She hated Mondays.  If she got up early enough she could have the fire going under the copper and have the water ready to commence the wash straight after breakfast.  She would strip the beds as soon as everyone was up.  The sheets were made of heavy calico, rough to the touch.  It was hot sticky work with the steam rising as she stirred the clothes as they boiled. She used the washing stick to help her pull them out of the copper as they were far too hot to touch.  By the end of the day her back would be sore and her hands raw from scrubbing the clothes on the washing board.  Once they had been put through the wringer they would be ready to hang. 

Walter had strung up the line up in the narrow yard. She hoped it wouldn’t fall as sometimes the wooden pole would be blown over by the wind or knocked by the children during their play.  If they fell she would have to repeat the whole process over again.  After all this the copper would then have to emptied, the fire cleaned away.  And finally the washing after it had dried needed to be put away.


It was no wonder that she had slapped Mrs Henry across the face after her kids had thrown dirt at her newly washed sheets! 

Sources

  1. DIRTY PREMISES. (1901, January 12). Prahran Chronicle (Vic. : 1894 - 1906; 1914 - 1918), p. 3. Retrieved December 3, 2015, from http://nla.gov.au/nla.news-article165242991
  2. Prahran Police Court. (1901, January 12). Prahran Chronicle (Vic. : 1894 - 1906; 1914 - 1918), p. 4. Retrieved December 2, 2015, from http://nla.gov.au/nla.news-article165243015
  3. Prahran Police Court. (1901, January 12). Prahran Chronicle (Vic. : 1894 - 1906; 1914 - 1918), p. 4. Retrieved December 2, 2015, from http://nla.gov.au/nla.news-article165243015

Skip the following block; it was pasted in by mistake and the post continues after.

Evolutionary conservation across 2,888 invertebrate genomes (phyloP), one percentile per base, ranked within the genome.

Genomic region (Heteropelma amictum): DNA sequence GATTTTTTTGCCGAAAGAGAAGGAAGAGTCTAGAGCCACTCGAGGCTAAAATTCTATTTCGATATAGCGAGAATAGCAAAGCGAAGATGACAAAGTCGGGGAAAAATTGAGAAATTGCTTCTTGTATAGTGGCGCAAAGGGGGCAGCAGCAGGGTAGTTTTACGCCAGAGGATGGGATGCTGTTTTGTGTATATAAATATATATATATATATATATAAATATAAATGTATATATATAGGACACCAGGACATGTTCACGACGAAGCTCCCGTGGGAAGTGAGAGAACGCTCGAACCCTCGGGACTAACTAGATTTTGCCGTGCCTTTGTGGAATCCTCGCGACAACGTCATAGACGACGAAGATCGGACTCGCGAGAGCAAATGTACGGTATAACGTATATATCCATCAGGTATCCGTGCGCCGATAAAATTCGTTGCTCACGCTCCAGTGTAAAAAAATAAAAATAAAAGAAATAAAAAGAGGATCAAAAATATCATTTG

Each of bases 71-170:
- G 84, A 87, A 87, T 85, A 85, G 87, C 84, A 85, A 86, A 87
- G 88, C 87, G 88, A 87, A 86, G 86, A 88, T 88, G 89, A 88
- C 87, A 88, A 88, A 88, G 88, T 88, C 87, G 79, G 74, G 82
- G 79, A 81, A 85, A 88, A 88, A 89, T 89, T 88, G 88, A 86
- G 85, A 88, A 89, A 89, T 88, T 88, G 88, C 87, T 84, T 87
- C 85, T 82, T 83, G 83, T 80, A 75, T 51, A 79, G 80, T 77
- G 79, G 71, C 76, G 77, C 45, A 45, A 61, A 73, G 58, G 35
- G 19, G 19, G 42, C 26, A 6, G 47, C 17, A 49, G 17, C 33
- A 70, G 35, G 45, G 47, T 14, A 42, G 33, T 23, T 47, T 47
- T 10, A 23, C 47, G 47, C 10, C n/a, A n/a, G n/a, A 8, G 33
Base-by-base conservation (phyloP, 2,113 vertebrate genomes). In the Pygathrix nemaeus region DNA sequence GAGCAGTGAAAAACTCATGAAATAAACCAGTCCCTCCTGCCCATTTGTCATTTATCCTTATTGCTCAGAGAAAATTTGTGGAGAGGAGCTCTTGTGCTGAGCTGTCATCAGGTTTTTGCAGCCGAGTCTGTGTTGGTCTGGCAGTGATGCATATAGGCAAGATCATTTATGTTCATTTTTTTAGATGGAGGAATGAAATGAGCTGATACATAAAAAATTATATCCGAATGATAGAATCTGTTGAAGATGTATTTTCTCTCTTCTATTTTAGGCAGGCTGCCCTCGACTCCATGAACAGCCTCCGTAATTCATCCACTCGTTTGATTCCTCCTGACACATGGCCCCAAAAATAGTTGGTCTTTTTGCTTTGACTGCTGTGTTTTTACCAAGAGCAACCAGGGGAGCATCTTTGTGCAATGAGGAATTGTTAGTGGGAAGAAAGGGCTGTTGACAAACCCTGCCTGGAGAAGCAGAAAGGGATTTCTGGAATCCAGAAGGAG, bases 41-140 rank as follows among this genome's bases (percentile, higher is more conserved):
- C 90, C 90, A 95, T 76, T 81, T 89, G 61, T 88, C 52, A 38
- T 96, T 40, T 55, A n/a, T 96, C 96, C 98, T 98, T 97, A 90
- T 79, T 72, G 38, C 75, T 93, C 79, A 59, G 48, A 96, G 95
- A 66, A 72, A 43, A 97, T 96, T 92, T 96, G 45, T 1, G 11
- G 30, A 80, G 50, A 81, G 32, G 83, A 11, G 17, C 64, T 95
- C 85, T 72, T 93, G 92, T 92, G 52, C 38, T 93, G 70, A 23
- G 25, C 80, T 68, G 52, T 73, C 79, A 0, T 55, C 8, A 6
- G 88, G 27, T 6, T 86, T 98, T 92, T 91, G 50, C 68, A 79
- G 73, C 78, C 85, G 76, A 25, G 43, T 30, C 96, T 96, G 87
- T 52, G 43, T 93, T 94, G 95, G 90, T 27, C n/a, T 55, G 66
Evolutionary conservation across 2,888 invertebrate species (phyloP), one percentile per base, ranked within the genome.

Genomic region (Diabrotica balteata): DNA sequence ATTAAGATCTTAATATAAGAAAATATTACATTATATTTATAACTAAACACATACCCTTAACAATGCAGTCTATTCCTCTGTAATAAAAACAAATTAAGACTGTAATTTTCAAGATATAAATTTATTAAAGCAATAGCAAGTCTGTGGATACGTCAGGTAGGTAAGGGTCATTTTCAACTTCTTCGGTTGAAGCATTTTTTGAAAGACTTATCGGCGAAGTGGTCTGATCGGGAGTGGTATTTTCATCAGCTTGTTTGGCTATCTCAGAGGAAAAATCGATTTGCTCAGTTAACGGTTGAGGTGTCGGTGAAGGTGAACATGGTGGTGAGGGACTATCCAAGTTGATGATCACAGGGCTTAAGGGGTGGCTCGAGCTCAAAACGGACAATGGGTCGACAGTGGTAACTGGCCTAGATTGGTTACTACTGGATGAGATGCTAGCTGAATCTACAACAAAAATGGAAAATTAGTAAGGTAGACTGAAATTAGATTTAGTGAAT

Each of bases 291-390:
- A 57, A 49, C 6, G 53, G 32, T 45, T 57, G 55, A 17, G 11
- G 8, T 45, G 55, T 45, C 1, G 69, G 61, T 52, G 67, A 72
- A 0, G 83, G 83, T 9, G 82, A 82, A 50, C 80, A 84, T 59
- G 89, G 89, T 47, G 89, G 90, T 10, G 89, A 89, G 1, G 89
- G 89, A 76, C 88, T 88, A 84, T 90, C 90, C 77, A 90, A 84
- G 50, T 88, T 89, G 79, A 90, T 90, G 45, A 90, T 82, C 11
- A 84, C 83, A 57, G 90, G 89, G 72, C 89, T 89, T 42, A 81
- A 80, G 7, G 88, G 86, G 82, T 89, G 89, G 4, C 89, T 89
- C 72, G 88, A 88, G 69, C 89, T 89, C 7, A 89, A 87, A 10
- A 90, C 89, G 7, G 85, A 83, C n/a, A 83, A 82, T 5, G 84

4. PRAHRAN POLICE COURT. (1901, January 12). The Prahran Telegraph (Vic. : 1889 - 1930), p. 5. Retrieved October 5, 2015, from http://nla.gov.au/nla.news-article144604687
  5. THURSDAY, JANUARY 17. (1901, January 19). The Prahran Telegraph (Vic. : 1889 - 1930), p. 3. Retrieved October 5, 2015, from http://nla.gov.au/nla.news-article144603996
  6. No title. (1901, January 19). Prahran Chronicle (Vic. : 1894 - 1906; 1914 - 1918), p. 2. Retrieved October 5, 2015, from http://nla.gov.au/nla.news-article16524202 

Background References

THE HOUSEHOLD. (1907, September 28). Leader (Melbourne, Vic. : 1862 - 1918), p. 47. Retrieved December 4, 2015, from http://nla.gov.au/nla.news-article198096845




[i] DIRTY PREMISES. (1901, January 12). Prahran Chronicle (Vic. : 1894 - 1906; 1914 - 1918), p. 3. Retrieved December 3, 2015, from http://nla.gov.au/nla.news-article165242991
[ii] DIRTY PREMISES. (1901, January 12). Prahran Chronicle (Vic. : 1894 - 1906; 1914 - 1918), p. 3. Retrieved December 3, 2015, from http://nla.gov.au/nla.news-article165242991
[iii] Prahran Police Court. (1901, January 12). Prahran Chronicle (Vic. : 1894 - 1906; 1914 - 1918), p. 4. Retrieved December 2, 2015, from http://nla.gov.au/nla.news-article165243015
[iv] DIRTY PREMISES. (1901, January 12). Prahran Chronicle (Vic. : 1894 - 1906; 1914 - 1918), p. 3. Retrieved December 3, 2015, from http://nla.gov.au/nla.news-article165242991
[v] THURSDAY, JANUARY 17. (1901, January 19). The Prahran Telegraph (Vic. : 1889 - 1930), p. 3. Retrieved October 5, 2015, from http://nla.gov.au/nla.news-article144603996
[vi] No title. (1901, January 19). Prahran Chronicle (Vic. : 1894 - 1906; 1914 - 1918), p. 2. Retrieved October 5, 2015, from http://nla.gov.au/nla.news-article165242027
[vii] No title. (1901, January 19). Prahran Chronicle (Vic. : 1894 - 1906; 1914 - 1918), p. 2. Retrieved October 5, 2015, from http://nla.gov.au/nla.news-article165242027